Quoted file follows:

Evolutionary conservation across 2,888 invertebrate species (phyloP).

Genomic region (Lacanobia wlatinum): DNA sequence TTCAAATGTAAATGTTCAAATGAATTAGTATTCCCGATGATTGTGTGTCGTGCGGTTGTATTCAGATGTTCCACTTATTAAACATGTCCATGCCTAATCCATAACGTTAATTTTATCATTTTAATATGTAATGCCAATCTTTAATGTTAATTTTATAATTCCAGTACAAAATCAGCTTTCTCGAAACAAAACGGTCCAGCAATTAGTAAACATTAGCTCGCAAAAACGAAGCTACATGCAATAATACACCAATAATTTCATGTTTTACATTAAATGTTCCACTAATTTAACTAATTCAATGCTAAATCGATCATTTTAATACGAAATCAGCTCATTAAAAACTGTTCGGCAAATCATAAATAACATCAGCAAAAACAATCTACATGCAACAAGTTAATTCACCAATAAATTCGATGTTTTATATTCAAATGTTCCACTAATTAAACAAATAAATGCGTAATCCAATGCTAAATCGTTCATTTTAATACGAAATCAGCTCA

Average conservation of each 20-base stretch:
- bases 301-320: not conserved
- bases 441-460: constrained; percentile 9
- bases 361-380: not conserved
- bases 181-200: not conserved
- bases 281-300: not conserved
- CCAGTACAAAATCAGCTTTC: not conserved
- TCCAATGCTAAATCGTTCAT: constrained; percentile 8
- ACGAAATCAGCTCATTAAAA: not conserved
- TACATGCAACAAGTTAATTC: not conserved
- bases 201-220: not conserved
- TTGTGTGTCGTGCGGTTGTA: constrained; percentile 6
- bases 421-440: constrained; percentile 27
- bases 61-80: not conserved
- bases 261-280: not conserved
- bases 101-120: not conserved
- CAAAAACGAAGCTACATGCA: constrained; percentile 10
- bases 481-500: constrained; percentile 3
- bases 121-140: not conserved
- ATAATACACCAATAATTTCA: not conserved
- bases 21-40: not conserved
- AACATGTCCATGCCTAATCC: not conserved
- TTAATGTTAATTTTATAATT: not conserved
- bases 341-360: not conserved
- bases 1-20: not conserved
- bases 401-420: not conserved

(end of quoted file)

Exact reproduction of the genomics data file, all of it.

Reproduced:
Evolutionary conservation across 2,888 invertebrate species (phyloP).

Genomic region (Lacanobia wlatinum): DNA sequence TTCAAATGTAAATGTTCAAATGAATTAGTATTCCCGATGATTGTGTGTCGTGCGGTTGTATTCAGATGTTCCACTTATTAAACATGTCCATGCCTAATCCATAACGTTAATTTTATCATTTTAATATGTAATGCCAATCTTTAATGTTAATTTTATAATTCCAGTACAAAATCAGCTTTCTCGAAACAAAACGGTCCAGCAATTAGTAAACATTAGCTCGCAAAAACGAAGCTACATGCAATAATACACCAATAATTTCATGTTTTACATTAAATGTTCCACTAATTTAACTAATTCAATGCTAAATCGATCATTTTAATACGAAATCAGCTCATTAAAAACTGTTCGGCAAATCATAAATAACATCAGCAAAAACAATCTACATGCAACAAGTTAATTCACCAATAAATTCGATGTTTTATATTCAAATGTTCCACTAATTAAACAAATAAATGCGTAATCCAATGCTAAATCGTTCATTTTAATACGAAATCAGCTCA

Average conservation of each 20-base stretch:
- bases 301-320: not conserved
- bases 441-460: constrained; percentile 9
- bases 361-380: not conserved
- bases 181-200: not conserved
- bases 281-300: not conserved
- CCAGTACAAAATCAGCTTTC: not conserved
- TCCAATGCTAAATCGTTCAT: constrained; percentile 8
- ACGAAATCAGCTCATTAAAA: not conserved
- TACATGCAACAAGTTAATTC: not conserved
- bases 201-220: not conserved
- TTGTGTGTCGTGCGGTTGTA: constrained; percentile 6
- bases 421-440: constrained; percentile 27
- bases 61-80: not conserved
- bases 261-280: not conserved
- bases 101-120: not conserved
- CAAAAACGAAGCTACATGCA: constrained; percentile 10
- bases 481-500: constrained; percentile 3
- bases 121-140: not conserved
- ATAATACACCAATAATTTCA: not conserved
- bases 21-40: not conserved
- AACATGTCCATGCCTAATCC: not conserved
- TTAATGTTAATTTTATAATT: not conserved
- bases 341-360: not conserved
- bases 1-20: not conserved
- bases 401-420: not conserved